15 Jan H) The European Union: Integration and Disintegration
The European Union: Integration and Disintegration
Students from inside and outside of Europe often have little awareness of the arduous, ambitious and path-breaking project of economic and political integration which European nations embarked upon after World War II. This reader gives a brief but rigorous perspective on the process of European integration and the threats to its success which have risen in recent years.
At a time when European unemployment rates are soaring, particularly in countries such as France and Germany, the research of Gayle Allard, a Californian, on the effects of welfare-state policies on employment and unemployment is of particular relevance.
Her most recent areas of focus include how the welfare state affects productivity as well as jobs, and what effect immigration flows have on the labour market. She has developed an indicator for employment-protection legislation that covers all of the OECD countries since 1950, and a new indicator for the generosity of unemployment benefits, called the net reservation wage, for the same countries and period.
“It’s fascinating to see how implementing and even just administering these policies differently gives rise to very different results,” she says. “I’m also doing a lot of research and data mining on immigration because, with an aging population and a declining native population, that is becoming a real challenge for Europe.”
And as with her research, Prof Allard’s teaching of economic environment and international economics is always done in reference to what is happening in the real world. “I try to touch on everything that’s relevant to business,” she says. “I give real life examples constantly and I’m always bringing up comparative data, different models and different approaches. Operating at the level of the ivory tower just doesn’t seem intuitive and it is natural to me to deal with the real world.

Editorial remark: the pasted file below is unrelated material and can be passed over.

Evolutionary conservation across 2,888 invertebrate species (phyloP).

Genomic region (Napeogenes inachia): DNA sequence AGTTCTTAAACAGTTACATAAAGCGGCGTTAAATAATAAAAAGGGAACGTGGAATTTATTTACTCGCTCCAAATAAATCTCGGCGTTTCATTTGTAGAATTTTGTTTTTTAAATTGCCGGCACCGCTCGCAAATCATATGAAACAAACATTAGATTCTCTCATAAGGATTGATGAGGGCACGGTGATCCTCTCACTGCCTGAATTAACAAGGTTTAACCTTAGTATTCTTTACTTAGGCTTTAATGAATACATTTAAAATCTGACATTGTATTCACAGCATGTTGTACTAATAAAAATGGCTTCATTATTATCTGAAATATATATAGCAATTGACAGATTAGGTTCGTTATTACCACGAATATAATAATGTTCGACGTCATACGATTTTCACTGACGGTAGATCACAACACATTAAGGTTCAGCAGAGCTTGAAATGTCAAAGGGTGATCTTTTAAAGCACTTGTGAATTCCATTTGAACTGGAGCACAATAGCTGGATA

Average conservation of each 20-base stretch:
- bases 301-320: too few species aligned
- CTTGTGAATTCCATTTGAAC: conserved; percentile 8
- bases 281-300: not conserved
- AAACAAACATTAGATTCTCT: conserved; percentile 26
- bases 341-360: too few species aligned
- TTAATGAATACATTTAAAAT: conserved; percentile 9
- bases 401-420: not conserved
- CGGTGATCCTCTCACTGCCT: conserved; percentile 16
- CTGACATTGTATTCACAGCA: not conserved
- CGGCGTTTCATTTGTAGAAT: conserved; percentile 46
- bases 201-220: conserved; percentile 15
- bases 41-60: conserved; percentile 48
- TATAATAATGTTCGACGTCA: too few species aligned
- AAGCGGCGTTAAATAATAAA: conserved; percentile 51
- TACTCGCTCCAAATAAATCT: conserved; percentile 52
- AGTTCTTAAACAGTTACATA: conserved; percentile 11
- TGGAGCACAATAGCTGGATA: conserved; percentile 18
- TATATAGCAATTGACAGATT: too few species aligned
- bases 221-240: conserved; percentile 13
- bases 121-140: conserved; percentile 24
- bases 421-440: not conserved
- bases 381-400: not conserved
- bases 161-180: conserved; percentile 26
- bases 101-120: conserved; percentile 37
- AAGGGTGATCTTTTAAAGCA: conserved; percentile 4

Gayle Allard is a California native who has lived most of her adult life in Europe. She has been an economics professor at the IE Business School in Madrid for more than a decade, after professional stints at JP Morgan and The EconomistIntelligence Unit. She has discovered that teaching economics to MBA students is almost her favorite thing to do. She received her PhD from the University of California, Davis, and her research has centered on labor market policy and developmentissues. Gayle has been a pioneer in online and virtual education, teaching in "blended" programs at the IE since they were launched and developing numerous interactive exercises, games and simulators to enhance student learning. She teaches twocourses (MOOCs) on Coursera which have had tens of thousands of students. She is frequently quoted in the international media on economic issues.
Gayle is married with five children (two sets of twins!) who are now living around the world. She is also an avid traveler with a special passion for Africa. She teaches an Africa elective at the IE and leads volunteer trips to subSaharan Africa everyyear. She is the founder and president of the Wuha Sira Foundation, which promotes women´s education and access to clean water in Ethiopia.